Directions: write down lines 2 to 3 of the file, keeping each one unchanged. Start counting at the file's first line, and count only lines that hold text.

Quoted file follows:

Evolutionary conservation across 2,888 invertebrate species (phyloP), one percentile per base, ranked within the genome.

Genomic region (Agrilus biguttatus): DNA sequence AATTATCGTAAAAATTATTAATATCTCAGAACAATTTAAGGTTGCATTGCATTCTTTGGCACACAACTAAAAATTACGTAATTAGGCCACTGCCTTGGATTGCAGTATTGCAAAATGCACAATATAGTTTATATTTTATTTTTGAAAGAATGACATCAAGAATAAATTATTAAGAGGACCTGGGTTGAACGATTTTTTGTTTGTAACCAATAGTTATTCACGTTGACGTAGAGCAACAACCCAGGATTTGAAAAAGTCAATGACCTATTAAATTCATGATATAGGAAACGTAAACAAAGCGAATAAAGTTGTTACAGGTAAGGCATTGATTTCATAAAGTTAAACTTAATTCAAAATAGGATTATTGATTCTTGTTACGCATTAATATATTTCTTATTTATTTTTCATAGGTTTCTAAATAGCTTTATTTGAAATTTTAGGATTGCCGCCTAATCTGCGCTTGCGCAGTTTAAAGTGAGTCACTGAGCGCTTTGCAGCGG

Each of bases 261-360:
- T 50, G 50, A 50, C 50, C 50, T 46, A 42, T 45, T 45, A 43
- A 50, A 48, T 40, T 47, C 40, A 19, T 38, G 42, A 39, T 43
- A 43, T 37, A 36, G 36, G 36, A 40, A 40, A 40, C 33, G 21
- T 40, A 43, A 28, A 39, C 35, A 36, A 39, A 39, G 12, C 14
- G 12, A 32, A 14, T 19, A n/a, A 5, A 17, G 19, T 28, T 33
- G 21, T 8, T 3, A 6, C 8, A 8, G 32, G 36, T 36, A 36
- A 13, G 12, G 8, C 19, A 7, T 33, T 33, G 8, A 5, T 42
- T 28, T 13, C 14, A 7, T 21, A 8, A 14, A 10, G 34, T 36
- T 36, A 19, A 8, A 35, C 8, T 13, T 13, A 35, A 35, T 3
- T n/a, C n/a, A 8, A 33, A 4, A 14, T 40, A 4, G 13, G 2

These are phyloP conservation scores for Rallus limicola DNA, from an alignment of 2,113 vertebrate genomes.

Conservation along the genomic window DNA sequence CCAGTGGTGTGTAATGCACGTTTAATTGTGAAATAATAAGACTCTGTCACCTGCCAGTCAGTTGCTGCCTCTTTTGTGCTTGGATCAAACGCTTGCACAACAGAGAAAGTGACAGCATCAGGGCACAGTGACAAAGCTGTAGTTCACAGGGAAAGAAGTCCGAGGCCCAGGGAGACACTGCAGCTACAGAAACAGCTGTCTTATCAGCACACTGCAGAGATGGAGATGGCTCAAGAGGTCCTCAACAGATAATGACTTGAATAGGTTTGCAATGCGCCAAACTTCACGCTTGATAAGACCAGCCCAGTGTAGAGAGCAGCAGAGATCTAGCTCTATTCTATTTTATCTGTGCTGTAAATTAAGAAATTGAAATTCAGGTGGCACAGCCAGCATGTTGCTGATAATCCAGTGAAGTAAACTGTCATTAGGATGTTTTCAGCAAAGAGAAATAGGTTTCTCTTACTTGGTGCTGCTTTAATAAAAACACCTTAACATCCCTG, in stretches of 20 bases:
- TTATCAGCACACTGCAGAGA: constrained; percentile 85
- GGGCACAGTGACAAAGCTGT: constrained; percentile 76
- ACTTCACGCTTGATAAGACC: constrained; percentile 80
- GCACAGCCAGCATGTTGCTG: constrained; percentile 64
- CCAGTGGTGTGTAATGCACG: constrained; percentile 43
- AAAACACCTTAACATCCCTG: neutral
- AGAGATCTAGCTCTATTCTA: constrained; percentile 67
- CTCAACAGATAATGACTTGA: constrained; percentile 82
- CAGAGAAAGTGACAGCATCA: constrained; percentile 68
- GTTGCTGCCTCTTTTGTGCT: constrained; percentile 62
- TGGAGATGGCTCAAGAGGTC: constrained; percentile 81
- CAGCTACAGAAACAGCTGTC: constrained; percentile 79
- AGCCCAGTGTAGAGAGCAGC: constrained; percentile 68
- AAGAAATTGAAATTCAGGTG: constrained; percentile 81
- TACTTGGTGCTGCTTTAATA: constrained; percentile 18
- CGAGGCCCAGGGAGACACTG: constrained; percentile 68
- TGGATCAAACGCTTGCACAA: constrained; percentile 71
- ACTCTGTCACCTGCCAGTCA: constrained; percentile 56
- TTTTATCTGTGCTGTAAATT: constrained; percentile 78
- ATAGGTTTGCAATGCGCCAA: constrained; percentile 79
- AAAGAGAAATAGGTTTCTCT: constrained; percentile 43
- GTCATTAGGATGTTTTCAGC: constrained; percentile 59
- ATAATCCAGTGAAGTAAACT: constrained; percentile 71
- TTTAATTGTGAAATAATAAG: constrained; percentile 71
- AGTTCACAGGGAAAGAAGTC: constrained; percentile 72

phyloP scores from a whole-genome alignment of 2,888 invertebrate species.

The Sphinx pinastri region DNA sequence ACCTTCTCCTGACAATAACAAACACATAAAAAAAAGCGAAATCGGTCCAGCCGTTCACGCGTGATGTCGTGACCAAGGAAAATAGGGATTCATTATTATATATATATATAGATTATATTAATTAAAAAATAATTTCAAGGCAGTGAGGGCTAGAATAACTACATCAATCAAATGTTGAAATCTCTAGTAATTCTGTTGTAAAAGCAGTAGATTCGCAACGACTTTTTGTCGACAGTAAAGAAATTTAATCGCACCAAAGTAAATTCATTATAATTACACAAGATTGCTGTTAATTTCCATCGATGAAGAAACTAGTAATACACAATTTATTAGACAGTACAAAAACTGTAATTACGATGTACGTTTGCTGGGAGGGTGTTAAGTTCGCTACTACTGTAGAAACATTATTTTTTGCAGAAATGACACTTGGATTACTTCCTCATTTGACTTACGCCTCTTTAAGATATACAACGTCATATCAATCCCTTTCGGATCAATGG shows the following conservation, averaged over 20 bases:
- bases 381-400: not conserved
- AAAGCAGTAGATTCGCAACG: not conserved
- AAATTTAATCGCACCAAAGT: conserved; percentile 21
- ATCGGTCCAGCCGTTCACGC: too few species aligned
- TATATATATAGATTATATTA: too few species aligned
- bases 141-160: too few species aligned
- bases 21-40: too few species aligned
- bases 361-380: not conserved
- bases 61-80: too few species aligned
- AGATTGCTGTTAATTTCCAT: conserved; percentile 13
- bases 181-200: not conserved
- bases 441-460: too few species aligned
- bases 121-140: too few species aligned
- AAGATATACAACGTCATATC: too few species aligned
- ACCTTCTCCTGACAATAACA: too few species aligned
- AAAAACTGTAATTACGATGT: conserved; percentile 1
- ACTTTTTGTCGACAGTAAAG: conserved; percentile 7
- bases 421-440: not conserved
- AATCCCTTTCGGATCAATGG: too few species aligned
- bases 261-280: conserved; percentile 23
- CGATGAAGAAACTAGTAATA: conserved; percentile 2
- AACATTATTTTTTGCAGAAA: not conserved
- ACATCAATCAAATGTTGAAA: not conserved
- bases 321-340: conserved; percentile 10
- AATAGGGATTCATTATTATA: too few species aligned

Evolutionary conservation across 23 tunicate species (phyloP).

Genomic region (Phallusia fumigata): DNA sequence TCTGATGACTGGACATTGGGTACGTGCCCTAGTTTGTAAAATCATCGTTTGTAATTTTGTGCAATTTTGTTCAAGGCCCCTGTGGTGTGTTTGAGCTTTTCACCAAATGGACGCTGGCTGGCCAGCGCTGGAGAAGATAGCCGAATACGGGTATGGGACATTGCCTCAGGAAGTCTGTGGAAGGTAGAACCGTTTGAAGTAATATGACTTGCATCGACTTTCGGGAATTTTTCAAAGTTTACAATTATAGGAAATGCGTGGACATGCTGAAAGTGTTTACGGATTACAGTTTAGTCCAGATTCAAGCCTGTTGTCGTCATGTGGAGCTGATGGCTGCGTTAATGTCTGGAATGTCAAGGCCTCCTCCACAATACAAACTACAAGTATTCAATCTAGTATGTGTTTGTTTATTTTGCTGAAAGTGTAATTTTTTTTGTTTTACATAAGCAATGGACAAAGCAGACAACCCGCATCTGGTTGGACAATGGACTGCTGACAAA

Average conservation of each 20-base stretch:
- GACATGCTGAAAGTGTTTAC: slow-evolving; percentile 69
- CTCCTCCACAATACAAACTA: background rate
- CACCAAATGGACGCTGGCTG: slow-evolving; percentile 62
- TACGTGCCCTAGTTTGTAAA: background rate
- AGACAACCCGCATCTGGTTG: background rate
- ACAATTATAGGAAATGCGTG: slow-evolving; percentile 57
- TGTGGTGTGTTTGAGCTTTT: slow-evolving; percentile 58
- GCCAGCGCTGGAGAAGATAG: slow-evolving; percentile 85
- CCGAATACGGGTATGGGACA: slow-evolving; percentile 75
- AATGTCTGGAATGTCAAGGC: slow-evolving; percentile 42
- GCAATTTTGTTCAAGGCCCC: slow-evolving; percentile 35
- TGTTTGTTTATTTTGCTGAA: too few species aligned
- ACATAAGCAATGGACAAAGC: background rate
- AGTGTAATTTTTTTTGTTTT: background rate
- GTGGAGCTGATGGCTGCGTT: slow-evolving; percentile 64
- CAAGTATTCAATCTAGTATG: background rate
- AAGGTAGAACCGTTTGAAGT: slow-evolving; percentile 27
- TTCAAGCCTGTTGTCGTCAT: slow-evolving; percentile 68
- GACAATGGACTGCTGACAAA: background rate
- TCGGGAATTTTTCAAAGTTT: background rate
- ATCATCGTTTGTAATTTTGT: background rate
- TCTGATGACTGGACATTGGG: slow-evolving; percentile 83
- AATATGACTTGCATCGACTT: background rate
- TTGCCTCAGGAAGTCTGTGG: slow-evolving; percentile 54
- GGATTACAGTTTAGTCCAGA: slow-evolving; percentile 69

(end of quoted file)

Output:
Genomic region (Agrilus biguttatus): DNA sequence AATTATCGTAAAAATTATTAATATCTCAGAACAATTTAAGGTTGCATTGCATTCTTTGGCACACAACTAAAAATTACGTAATTAGGCCACTGCCTTGGATTGCAGTATTGCAAAATGCACAATATAGTTTATATTTTATTTTTGAAAGAATGACATCAAGAATAAATTATTAAGAGGACCTGGGTTGAACGATTTTTTGTTTGTAACCAATAGTTATTCACGTTGACGTAGAGCAACAACCCAGGATTTGAAAAAGTCAATGACCTATTAAATTCATGATATAGGAAACGTAAACAAAGCGAATAAAGTTGTTACAGGTAAGGCATTGATTTCATAAAGTTAAACTTAATTCAAAATAGGATTATTGATTCTTGTTACGCATTAATATATTTCTTATTTATTTTTCATAGGTTTCTAAATAGCTTTATTTGAAATTTTAGGATTGCCGCCTAATCTGCGCTTGCGCAGTTTAAAGTGAGTCACTGAGCGCTTTGCAGCGG

Each of bases 261-360: